Anton Dorso is the Curator of the Psychology component page.
My name is Anton V. Sidoroff-Dorso. I have been scientifically investigating congenital synaesthesia for more than a decade, with several associated media and arts projects to raise awareness about the phenomenon in the general public and among synaesthetes in Russia. My post grad in psychology and subsequent research pivots around broad individual differences in synaesthesia, and focuses on developing the notion and related inventory called Synaesthesia Quotient. My aspiration is that we can reveal what is special about synaesthetic brains and other contingent traits in synaesthetes with low and high SynQ, regardless of type, as well as between synaesthetes and people without synaesthesia.
I also study how synaesthesia gets shaped by, integrated into and influences culture and society – hence, developing a framework of anthropology of synaesthesia. Tightening academic and human bonds in the worldwide synaesthesia community is another ambition of mine that inspired the foundation of the Russian Synaesthesia Community, organization of the IASAS Moscow Synaesthesia Symposium in 2019, establishing the research group Synaesthesia: Children and Parents, and several co-edited and published collections of articles and interviews about synaesthesia in Poland, Germany, Spain and Russia.
Congenital synaesthesia research, alongside other studies of human neurodiversity, has helped us to understand the variety in the realm of the human senses and their unique work. Moreover, as long as synaesthesia is as much about perception as it is about ever-individualised high order cognition, symbol mediation and categorizing about the world in the form of mathematical, music, language or social thinking modes, its manifestations bespeak of the creative potentials of the human race at the level of the nervous system and its genetic and epigenetic modifications.
We have seen and can expect new breakthroughs and innovative research programs from multidisciplinary exploration such as Simon Fischer and Amanda Tilot-Komuro’s research into the genetics of synaesthesia, a recent overarching trend of synaesthesia-related individual differences, research of synaesthesia in non-western cultures and non-frequent and underexplored types such as mirror-sensory or aura synaesthesia, and comparative studies of synaesthesia, cross-modal links, mental imagery, synaesthesia and autism. Outside the synaesthesia focus, there are multiple promising research projects aimed at unravelling the genetic determinants of neuroplasticity, the human brain’s capabilities for symbolic representation and flexible/creative restructuration as well as the study of sensory and perceptual veridicality as opposed to mental imagery and imagination – these all look very vigorous for synaesthesia research in the vein of neurodiversity.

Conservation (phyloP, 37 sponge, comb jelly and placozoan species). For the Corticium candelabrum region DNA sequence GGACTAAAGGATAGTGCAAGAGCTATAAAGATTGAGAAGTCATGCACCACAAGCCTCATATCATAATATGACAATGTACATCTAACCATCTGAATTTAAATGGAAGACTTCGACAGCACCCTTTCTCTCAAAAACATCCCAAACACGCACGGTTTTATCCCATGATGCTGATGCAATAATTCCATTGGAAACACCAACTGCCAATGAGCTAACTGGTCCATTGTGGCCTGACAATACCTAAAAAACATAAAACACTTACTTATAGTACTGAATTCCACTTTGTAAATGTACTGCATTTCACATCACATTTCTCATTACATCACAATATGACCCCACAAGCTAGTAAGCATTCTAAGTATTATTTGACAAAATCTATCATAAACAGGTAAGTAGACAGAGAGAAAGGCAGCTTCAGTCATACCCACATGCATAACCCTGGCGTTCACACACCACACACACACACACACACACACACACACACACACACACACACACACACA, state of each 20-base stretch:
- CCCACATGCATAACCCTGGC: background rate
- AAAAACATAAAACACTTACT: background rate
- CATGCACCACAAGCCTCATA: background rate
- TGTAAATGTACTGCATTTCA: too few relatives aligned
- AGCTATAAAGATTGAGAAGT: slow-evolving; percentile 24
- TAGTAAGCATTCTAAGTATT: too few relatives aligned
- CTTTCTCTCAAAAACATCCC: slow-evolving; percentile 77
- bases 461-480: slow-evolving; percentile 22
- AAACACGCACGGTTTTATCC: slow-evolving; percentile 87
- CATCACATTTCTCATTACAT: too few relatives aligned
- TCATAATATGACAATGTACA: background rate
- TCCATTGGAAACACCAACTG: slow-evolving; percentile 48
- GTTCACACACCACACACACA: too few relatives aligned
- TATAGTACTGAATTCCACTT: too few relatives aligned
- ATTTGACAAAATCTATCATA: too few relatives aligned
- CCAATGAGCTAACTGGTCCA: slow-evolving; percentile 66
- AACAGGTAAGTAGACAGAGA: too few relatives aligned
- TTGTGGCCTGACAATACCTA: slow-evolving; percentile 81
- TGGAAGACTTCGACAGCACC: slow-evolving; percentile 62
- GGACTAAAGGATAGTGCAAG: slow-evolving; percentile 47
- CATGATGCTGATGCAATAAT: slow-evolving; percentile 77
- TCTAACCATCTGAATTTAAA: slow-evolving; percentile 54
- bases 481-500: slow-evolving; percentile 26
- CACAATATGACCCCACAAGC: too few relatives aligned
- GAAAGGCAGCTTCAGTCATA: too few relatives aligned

Psychologically speaking, synaesthesia, directly or indirectly, lends art some of its essential tools by encouraging re-shifting and refocusing perception, and these novel, reformulated sensitizations can mediate original and profound artistic messages. For example, Wassily Kandinsky, although not a synaesthete himself, built his entire art theory on the re-combinatorial potentialities of multi-modal sensory properties and their dramatic impact and expressive transcendence. Olivier Messiaen creatively relished his chromesthetic visions and hereupon ingeniously unified the categories of music and non-music on a coalesced aesthetic ground. Through evoking impressions of the underrated senses (touch, smell, taste) and the bodily dimensions of speech, synaesthete novelist Vladimir Nabokov amplified the effect of perceptual immersion and immediate experience of his sensuously enriched poetics.
In the future, such resourceful scenarios germinated by tenacious acceptance of the wide-spanning variety of human perception can offer a plethora of artistic experience – eventful, resonant and transformative. The prospective audience can be given a unique chance to reinvigorate their emotional relationship to familiar art through multisensory enhancement as well as accommodate a perspective of appreciating innovative art through the less-engaged sensory modes – using teeth sound conduction for listening to vintage, archive recordings, dancing to aromas (as was done in the Moscow Symposium) or sculpting to the sound of unknown languages. Thus, art-making and art perception will derive its empowerment from bridging the experiential gap to foster existential compassion and species empathy and redefine the value of multifaceted manifestations of the human mind.
Alexandr Luria,The Mind of a Mnemonist: A Little Book about a Vast Memory. Basic Books, New York, 1968.
Vilayanur Ramachandran, The Tell-Tale Brain: A Neuroscientist’s Quest for What Makes Us Human. W. W. Norton & Co. 2011.
David Howes and Constance Classen, Ways of Sensing: Understanding the Senses in Society. London & New York: Routledge. 2014.
Anton V. Sidoroff-Dorso, Sean A. Day, and Jörg Jewanski (eds.), Synaesthesia: Opinions and Perspectives. 30 Interviews with Leading Scientists, Artists and Synaesthetes. Dortmund, Germany: readbox unipress. 2020.
Dani Cavallaro, Synesthesia and the Arts. Jefferson, NC: McFarland Publishers. 2013.
Marie Bouchet, Julie Loison-Charles and Isabelle Poulin (eds.), The Five Senses in Nabokov’s Works. Palgrave McMillan, 2020.
Francesca Bacci, David Melcher (eds.), Art and the Senses, OUP Oxford, 2011.